The Education Agenda

What’s the best way to move Tennessee schools forward? It seems lots of people have opinions about this.  And some organized groups (teachers, superintendents, parents) are familiar faces around the General Assembly as education legislation is discussed, debated, and voted on.

Here, I attempt to break down the education agenda according to various groups attempting to influence the debate at the General Assembly this session.

Professional Educators of Tennessee (PET)

This group of teachers is the smaller of the two organizations in the state representing teachers (the other being the Tennessee Education Association).

We’ve written about PET’s 2014 agenda before.

Essentially, they are focusing on teacher licensure (and the use of TVAAS to determine continuation), protection of student and teacher data, and testing.

Tennesseans Reclaiming Educational Excellence (TREE)

We reported last week on the launch of this new group. They appear to stand in opposition to much of the current reform agenda in Nashville (state charter authorizer, vouchers, etc.). They also support full funding of BEP 2.0.

Tennessee Education Association (TEA)

TEA is the state’s oldest and largest association of teachers.  The TEA has historically opposed the expansion of charter schools and the use of public dollars for private schools (vouchers). They have a fairly wide-ranging legislative agenda. Additionally, they are currently undertaking a “road trip” to expose flaws in the Tennessee Value-Added Assessment System (TVAAS).

Tennessee School Boards Association (TSBA)

As its name implies, this group represents school boards across the state.  Though a few systems are not members, most in Tennessee are.  Here’s their complete agenda.  The organization opposes vouchers and opposes revoking a teacher’s license based solely on TVAAS data.

Tennessee Organization of School Superintendents (TOSS)

The statewide organization representing school superintendents.  Their full legislative agenda can be found here. TOSS opposes vouchers, a statewide charter authorizer, and the revocation of a teacher’s license based on TVAAS data.

Statewide Collaborative on Reforming Education (SCORE)

SCORE is headed-up by former U.S. Senate Majority Leader Bill Frist.  The organization is comprised of many education stakeholders and aims to provide information to policymakers as they make decisions that impact schools.  They have been supportive of the new teacher evaluation model and are the leading organization in Tennessee in support of the Common Core State Standards.  More on SCORE here.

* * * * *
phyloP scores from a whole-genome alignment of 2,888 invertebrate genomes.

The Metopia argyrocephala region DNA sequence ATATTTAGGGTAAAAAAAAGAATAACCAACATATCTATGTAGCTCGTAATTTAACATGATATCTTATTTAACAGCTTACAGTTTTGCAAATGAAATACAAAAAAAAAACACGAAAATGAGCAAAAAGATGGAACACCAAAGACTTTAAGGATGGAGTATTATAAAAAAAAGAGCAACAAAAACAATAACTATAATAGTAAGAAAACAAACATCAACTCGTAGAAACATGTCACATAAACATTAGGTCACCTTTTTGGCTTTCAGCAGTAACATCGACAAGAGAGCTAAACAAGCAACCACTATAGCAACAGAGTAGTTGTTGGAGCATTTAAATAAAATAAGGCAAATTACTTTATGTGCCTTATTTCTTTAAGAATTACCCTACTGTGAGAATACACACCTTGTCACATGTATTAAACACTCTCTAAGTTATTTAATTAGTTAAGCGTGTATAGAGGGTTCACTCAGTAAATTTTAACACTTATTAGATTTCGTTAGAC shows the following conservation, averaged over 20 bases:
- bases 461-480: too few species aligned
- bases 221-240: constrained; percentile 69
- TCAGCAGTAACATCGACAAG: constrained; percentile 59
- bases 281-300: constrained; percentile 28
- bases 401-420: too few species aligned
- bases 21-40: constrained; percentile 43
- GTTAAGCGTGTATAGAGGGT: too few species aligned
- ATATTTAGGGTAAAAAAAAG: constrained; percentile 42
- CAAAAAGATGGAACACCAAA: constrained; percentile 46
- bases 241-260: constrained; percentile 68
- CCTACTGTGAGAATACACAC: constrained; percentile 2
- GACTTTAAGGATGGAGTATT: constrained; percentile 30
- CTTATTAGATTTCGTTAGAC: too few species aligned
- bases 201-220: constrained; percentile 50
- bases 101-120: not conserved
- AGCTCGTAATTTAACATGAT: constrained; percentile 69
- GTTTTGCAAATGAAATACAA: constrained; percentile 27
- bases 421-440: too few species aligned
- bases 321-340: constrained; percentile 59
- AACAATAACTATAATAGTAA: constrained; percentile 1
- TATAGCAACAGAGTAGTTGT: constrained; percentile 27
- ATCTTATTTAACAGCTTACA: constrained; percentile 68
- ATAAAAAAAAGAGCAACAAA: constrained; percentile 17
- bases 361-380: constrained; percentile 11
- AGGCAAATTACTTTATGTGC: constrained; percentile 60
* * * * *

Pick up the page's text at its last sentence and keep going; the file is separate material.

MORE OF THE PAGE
Stand for Children

This organization has been active in Tennessee since 1999.  For the sake of full disclosure, I worked for Stand in TN from 2007-2009. The organization made its mark in Tennessee advocating for expanded access to Pre-K.  According to a recent email from new Executive Director Betty Anderson, the organization plans to focus this year’s legislative efforts on maintaining the Common Core State Standards.  They are also supportive of expanded access to Pre-K and to improvements to the BEP.

StudentsFirst

This is the Tennessee affiliate of Michelle Rhee’s nationwide StudentsFirst organization. Here’s the group’s official issue agenda.  They have been supportive of vouchers, a statewide charter authorizer, and teacher merit pay.

Tennessee Parent Teacher Association (PTA)

The Tennessee PTA is comprised of parents organized at the local school level. While these groups typically support their specific school, the PTA also supports schools and students in the community and state. Their complete legislative agenda can be found here. The PTA includes in its agenda support for the inclusion of parent and student feedback in teacher evaluation and the use of “strategic compensation” for teachers.  They also support the Coordinated School Health program and changes to the BEP that would provide funding for additional nurses. The PTA opposes vouchers.